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The Intersectionality between Racism and Climate Change

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Fighting Racism is the answer to our Climate Crisis.

by Cieara West

People of color are undoubtedly disproportionately affected by climate change. The Black and Latinx communities are the driving force needed for change, as according to studies by Yale University proves that a higher percentage of Black and Latinx Americans are more concerned about the environment than White Americans.

As a result of racism, the people that care the most about the environment are unable to act accordingly. Instead of creating new policies, cleaning waterways, or campaigning for efficient energy, Black people are fighting racism. In the past few months, Black people and their allies have taken to the streets-utilizing their 1st Amendment Rights-demanding for the killings to stop, for just treatment, and for action to be taken. For this, they were forced to hit pause on healing the environment as they needed to heal one another. In a perspective piece for The Washington Post, Dr. Ayana Elizabeth Johnson expresses frustrations with Racism and sends a call of action to White Environmentalists who do not yet understand that climate change is undoubtedly a racial issue. 

The past few months represent decades and centuries of a delay in process for Black people. If we are to continue our efforts as we did before we are not only being socially unjust but working backwards and less effectively. Neglecting People of Color subtracts millions of environmentalists and activists from the equation that want to make change and want to put their focus on cleaning the environment but cannot because they need to fight racism and injustice that is ingrained in society.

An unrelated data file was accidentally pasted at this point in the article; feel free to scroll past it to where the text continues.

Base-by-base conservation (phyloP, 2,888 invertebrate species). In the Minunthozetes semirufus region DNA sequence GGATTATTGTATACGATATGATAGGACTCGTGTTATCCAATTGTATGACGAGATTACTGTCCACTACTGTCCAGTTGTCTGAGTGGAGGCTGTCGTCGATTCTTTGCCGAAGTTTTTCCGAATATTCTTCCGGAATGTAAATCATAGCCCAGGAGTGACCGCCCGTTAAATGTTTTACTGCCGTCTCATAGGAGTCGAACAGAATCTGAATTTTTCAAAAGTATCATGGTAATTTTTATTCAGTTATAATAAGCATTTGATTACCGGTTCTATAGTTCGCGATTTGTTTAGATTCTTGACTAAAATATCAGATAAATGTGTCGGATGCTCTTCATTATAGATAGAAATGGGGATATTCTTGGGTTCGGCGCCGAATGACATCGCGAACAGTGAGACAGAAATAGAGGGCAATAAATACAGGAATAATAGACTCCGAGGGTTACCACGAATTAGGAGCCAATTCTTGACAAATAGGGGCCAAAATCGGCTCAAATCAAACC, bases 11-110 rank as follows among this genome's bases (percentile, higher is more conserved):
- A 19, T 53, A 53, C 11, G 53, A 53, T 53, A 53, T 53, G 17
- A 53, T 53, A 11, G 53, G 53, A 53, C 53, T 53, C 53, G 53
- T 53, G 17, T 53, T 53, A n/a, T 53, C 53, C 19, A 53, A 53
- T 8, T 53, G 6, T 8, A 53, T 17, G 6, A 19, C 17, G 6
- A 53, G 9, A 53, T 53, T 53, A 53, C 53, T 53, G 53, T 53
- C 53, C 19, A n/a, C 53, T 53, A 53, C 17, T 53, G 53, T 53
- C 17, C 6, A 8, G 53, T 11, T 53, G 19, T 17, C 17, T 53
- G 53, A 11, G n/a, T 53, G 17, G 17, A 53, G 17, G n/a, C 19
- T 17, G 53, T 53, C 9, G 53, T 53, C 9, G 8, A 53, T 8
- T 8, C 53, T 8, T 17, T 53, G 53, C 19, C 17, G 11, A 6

Think of the solution to environment change as a road map or puzzle that we do not yet know which route to take or which pieces are missing. Now we approach that problem with the drive that communities of color are that missing piece of the equation. Reach out to those communities experiencing unsafe air qualities, polluted water, and exhausted fisheries. Ask how we can help. And in those regions we can rebuild and see change with a more efficient map. Because when we help each other we help the environment and our future. A future where racism is not prevalent, where we do not have to march to demand basic human rights, and where Black Lives Matter. That is the future of climate change. 

Audrey Lorde says it best, “There is no thing as a single issue struggle because we do not live single-issue lives.” Perhaps this is the answer we have overlooked this whole time. Do not be discouraged, our past efforts were not in vain. Let us continue to clean the beaches but also knock down racist policies. Let’s continue to recycle but also vote for representatives that support energy policies. Let’s continue to drive our fuel efficient cars but drive even harder against racism ideologies.  

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